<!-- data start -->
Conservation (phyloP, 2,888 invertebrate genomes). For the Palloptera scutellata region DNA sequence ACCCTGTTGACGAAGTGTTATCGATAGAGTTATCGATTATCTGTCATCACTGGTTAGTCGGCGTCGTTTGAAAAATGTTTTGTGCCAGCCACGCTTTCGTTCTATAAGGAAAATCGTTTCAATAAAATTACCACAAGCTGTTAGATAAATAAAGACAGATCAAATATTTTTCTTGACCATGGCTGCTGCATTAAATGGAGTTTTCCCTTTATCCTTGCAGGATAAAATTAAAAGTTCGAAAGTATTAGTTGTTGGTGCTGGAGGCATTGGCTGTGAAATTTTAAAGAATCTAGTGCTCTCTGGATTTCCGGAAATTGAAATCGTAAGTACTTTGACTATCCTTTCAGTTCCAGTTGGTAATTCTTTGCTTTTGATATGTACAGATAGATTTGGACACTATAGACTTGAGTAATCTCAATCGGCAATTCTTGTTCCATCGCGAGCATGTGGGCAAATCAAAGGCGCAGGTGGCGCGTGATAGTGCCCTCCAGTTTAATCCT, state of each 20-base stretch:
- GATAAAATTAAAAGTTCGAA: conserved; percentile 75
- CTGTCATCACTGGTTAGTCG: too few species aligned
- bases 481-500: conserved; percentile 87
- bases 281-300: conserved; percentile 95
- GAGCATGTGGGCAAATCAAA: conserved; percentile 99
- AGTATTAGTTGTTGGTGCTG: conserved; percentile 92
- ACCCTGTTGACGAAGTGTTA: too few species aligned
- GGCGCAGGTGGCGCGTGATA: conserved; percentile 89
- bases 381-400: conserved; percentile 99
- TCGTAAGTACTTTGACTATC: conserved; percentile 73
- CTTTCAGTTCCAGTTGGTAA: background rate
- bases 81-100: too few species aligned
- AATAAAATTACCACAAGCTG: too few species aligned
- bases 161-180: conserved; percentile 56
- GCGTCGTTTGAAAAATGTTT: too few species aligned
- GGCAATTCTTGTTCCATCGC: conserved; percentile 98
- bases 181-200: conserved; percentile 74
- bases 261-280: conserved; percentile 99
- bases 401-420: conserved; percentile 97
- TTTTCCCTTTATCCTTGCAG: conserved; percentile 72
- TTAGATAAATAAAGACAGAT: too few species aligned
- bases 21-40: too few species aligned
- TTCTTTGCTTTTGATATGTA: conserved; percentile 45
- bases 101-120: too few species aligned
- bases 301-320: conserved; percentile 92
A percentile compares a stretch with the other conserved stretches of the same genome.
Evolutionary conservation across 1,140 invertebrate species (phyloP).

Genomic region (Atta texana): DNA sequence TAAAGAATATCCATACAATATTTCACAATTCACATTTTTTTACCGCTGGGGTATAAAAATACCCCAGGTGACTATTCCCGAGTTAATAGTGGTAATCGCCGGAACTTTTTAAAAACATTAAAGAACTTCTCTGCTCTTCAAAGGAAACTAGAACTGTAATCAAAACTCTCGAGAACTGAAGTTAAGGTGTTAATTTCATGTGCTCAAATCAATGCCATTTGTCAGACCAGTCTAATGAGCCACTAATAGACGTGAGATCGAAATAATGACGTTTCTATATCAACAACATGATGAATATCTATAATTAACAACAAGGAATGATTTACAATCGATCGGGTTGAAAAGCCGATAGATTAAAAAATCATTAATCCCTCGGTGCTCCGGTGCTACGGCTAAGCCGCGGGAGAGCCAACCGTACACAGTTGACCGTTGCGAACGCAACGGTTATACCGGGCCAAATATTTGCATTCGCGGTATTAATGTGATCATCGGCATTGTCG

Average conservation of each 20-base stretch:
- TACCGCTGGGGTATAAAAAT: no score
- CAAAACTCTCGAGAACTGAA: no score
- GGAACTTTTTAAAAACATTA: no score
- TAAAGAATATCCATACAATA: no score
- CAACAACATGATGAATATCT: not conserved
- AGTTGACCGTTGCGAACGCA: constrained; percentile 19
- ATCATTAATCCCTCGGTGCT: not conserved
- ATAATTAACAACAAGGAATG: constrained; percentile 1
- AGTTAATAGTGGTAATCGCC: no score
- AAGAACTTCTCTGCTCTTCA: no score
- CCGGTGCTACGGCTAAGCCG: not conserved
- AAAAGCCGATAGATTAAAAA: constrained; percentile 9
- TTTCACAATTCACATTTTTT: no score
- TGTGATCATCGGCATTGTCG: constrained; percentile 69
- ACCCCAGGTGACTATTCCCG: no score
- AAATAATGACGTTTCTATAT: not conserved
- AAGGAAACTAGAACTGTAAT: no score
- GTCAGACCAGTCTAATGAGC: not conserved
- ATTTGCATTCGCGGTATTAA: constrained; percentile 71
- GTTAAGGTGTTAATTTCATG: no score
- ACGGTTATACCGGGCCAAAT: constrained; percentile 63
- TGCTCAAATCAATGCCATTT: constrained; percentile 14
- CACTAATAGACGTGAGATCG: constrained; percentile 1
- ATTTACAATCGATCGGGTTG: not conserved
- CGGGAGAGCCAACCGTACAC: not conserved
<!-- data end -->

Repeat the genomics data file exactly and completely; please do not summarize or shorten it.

Conservation (phyloP, 2,888 invertebrate genomes). For the Palloptera scutellata region DNA sequence ACCCTGTTGACGAAGTGTTATCGATAGAGTTATCGATTATCTGTCATCACTGGTTAGTCGGCGTCGTTTGAAAAATGTTTTGTGCCAGCCACGCTTTCGTTCTATAAGGAAAATCGTTTCAATAAAATTACCACAAGCTGTTAGATAAATAAAGACAGATCAAATATTTTTCTTGACCATGGCTGCTGCATTAAATGGAGTTTTCCCTTTATCCTTGCAGGATAAAATTAAAAGTTCGAAAGTATTAGTTGTTGGTGCTGGAGGCATTGGCTGTGAAATTTTAAAGAATCTAGTGCTCTCTGGATTTCCGGAAATTGAAATCGTAAGTACTTTGACTATCCTTTCAGTTCCAGTTGGTAATTCTTTGCTTTTGATATGTACAGATAGATTTGGACACTATAGACTTGAGTAATCTCAATCGGCAATTCTTGTTCCATCGCGAGCATGTGGGCAAATCAAAGGCGCAGGTGGCGCGTGATAGTGCCCTCCAGTTTAATCCT, state of each 20-base stretch:
- GATAAAATTAAAAGTTCGAA: conserved; percentile 75
- CTGTCATCACTGGTTAGTCG: too few species aligned
- bases 481-500: conserved; percentile 87
- bases 281-300: conserved; percentile 95
- GAGCATGTGGGCAAATCAAA: conserved; percentile 99
- AGTATTAGTTGTTGGTGCTG: conserved; percentile 92
- ACCCTGTTGACGAAGTGTTA: too few species aligned
- GGCGCAGGTGGCGCGTGATA: conserved; percentile 89
- bases 381-400: conserved; percentile 99
- TCGTAAGTACTTTGACTATC: conserved; percentile 73
- CTTTCAGTTCCAGTTGGTAA: background rate
- bases 81-100: too few species aligned
- AATAAAATTACCACAAGCTG: too few species aligned
- bases 161-180: conserved; percentile 56
- GCGTCGTTTGAAAAATGTTT: too few species aligned
- GGCAATTCTTGTTCCATCGC: conserved; percentile 98
- bases 181-200: conserved; percentile 74
- bases 261-280: conserved; percentile 99
- bases 401-420: conserved; percentile 97
- TTTTCCCTTTATCCTTGCAG: conserved; percentile 72
- TTAGATAAATAAAGACAGAT: too few species aligned
- bases 21-40: too few species aligned
- TTCTTTGCTTTTGATATGTA: conserved; percentile 45
- bases 101-120: too few species aligned
- bases 301-320: conserved; percentile 92
A percentile compares a stretch with the other conserved stretches of the same genome.
Evolutionary conservation across 1,140 invertebrate species (phyloP).

Genomic region (Atta texana): DNA sequence TAAAGAATATCCATACAATATTTCACAATTCACATTTTTTTACCGCTGGGGTATAAAAATACCCCAGGTGACTATTCCCGAGTTAATAGTGGTAATCGCCGGAACTTTTTAAAAACATTAAAGAACTTCTCTGCTCTTCAAAGGAAACTAGAACTGTAATCAAAACTCTCGAGAACTGAAGTTAAGGTGTTAATTTCATGTGCTCAAATCAATGCCATTTGTCAGACCAGTCTAATGAGCCACTAATAGACGTGAGATCGAAATAATGACGTTTCTATATCAACAACATGATGAATATCTATAATTAACAACAAGGAATGATTTACAATCGATCGGGTTGAAAAGCCGATAGATTAAAAAATCATTAATCCCTCGGTGCTCCGGTGCTACGGCTAAGCCGCGGGAGAGCCAACCGTACACAGTTGACCGTTGCGAACGCAACGGTTATACCGGGCCAAATATTTGCATTCGCGGTATTAATGTGATCATCGGCATTGTCG

Average conservation of each 20-base stretch:
- TACCGCTGGGGTATAAAAAT: no score
- CAAAACTCTCGAGAACTGAA: no score
- GGAACTTTTTAAAAACATTA: no score
- TAAAGAATATCCATACAATA: no score
- CAACAACATGATGAATATCT: not conserved
- AGTTGACCGTTGCGAACGCA: constrained; percentile 19
- ATCATTAATCCCTCGGTGCT: not conserved
- ATAATTAACAACAAGGAATG: constrained; percentile 1
- AGTTAATAGTGGTAATCGCC: no score
- AAGAACTTCTCTGCTCTTCA: no score
- CCGGTGCTACGGCTAAGCCG: not conserved
- AAAAGCCGATAGATTAAAAA: constrained; percentile 9
- TTTCACAATTCACATTTTTT: no score
- TGTGATCATCGGCATTGTCG: constrained; percentile 69
- ACCCCAGGTGACTATTCCCG: no score
- AAATAATGACGTTTCTATAT: not conserved
- AAGGAAACTAGAACTGTAAT: no score
- GTCAGACCAGTCTAATGAGC: not conserved
- ATTTGCATTCGCGGTATTAA: constrained; percentile 71
- GTTAAGGTGTTAATTTCATG: no score
- ACGGTTATACCGGGCCAAAT: constrained; percentile 63
- TGCTCAAATCAATGCCATTT: constrained; percentile 14
- CACTAATAGACGTGAGATCG: constrained; percentile 1
- ATTTACAATCGATCGGGTTG: not conserved
- CGGGAGAGCCAACCGTACAC: not conserved